May 17, 2010

I wonder if bears have ADHD too?

Where I’m from, there’s a lot of wildlife. Opossums, coons, rabbits, skunks, and coyotes everywhere. And you can’t even swing a dead cat without hitting some dead squirrel road kill. Needless to say, I see my fair share of wild animals, but what I saw yesterday up on the Santa Ana River Trail between Angelus Oaks and Seven Oaks makes those other animals look like a bunch of novices.

I stared death in the face yesterday, and if it wasn’t for one fallen tree across the trail that divided me and a Lazy Boy recliner-sized black bear, I could be dead. Or worse yet, badly disfigured.

I was coming to a stop and trying to decide whether or not I was going to go under or over the dead tree that lay across the trail. I looked below the tree and there was not enough room for even me to squeeze underneath. I gazed over the tree and that’s when I saw him. He was hauling ass down the trail in my direction. I tell ya, he was a quarter ton if he was a pound. I yelled, “Easy big fella!” (or something like that) and it startled the great beast. At that very moment, he planted his big bear paws and made a hard right turn, careening down the mountain side and uprooting the small trees and bushes that lay in his path. The ruckus sounded like someone drove one of those smart cars off a cliff and into the forest. And like that, he was gone..

Kelly arrived on the scene just in time to see the savage killer scramble down the mountain. He has seen bears in the wild before, so he seemed slightly less haunted, but this bear was my first; my virgin bear. If this sighting occurred 20 years sooner, when I was young and impressionable, maybe it would have changed the course of my life. After an encounter like this, maybe I would have dedicated my future to studying bears. Maybe I would have even gone to live among the bears. I wouldn’t mind sleeping all winter.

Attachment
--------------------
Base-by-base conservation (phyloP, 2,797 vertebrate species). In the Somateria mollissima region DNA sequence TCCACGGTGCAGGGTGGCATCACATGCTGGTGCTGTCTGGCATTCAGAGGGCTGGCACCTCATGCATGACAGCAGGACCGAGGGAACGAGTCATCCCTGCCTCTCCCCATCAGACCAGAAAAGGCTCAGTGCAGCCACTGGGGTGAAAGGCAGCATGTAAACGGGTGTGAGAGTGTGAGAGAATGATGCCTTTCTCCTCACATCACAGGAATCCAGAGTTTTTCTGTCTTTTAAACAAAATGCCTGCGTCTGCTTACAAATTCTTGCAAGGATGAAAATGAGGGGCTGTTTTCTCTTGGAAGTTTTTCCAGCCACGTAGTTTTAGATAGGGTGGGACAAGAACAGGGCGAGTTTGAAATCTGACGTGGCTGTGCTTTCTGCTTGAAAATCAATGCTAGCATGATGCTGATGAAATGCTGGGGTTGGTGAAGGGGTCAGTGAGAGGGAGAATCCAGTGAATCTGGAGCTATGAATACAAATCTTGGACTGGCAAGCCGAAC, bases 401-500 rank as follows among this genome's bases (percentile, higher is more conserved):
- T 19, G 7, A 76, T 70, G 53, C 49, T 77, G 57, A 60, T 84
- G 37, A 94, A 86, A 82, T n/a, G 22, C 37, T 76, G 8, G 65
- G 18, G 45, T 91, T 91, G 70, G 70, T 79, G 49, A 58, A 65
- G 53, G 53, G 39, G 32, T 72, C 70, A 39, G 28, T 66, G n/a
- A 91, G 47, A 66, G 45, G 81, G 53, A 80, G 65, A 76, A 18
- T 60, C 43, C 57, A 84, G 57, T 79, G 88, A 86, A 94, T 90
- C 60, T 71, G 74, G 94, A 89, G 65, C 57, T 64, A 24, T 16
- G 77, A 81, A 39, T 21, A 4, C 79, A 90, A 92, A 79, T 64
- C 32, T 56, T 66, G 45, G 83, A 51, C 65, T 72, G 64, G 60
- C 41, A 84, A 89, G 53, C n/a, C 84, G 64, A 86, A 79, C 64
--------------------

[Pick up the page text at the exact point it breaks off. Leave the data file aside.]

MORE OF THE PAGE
It’s too late now though. When I actually was young and impressionable, I was more impressed by the wild lives of motorcycle racers, musicians, and beat authors, and less impressed by wildlife. Hey, wildlife reminds me of the Van Morrison song “Wild Night.” Damn, that’s a good song.

He was this big!

May 12, 2010

Tour de East Valley

It’s spring time so everything is in bloom. That’s not good when you’re trying to ride trails that aren’t ridden much and are rarely maintained. Last Saturday, I thought I’d show Trish the Lower Workout ride in the foothills of Mentone Beach. And it’s a good thing she likes flowers so much because the flowers definitely over-powered the trail. Flowers and lizards everywhere you looked. I’ve ridden Lower Workout more times than I can count and I still had trouble following the over-grown route. Nevertheless, we survived and found our way to Mill Creek, where we almost died trying to cross the creek.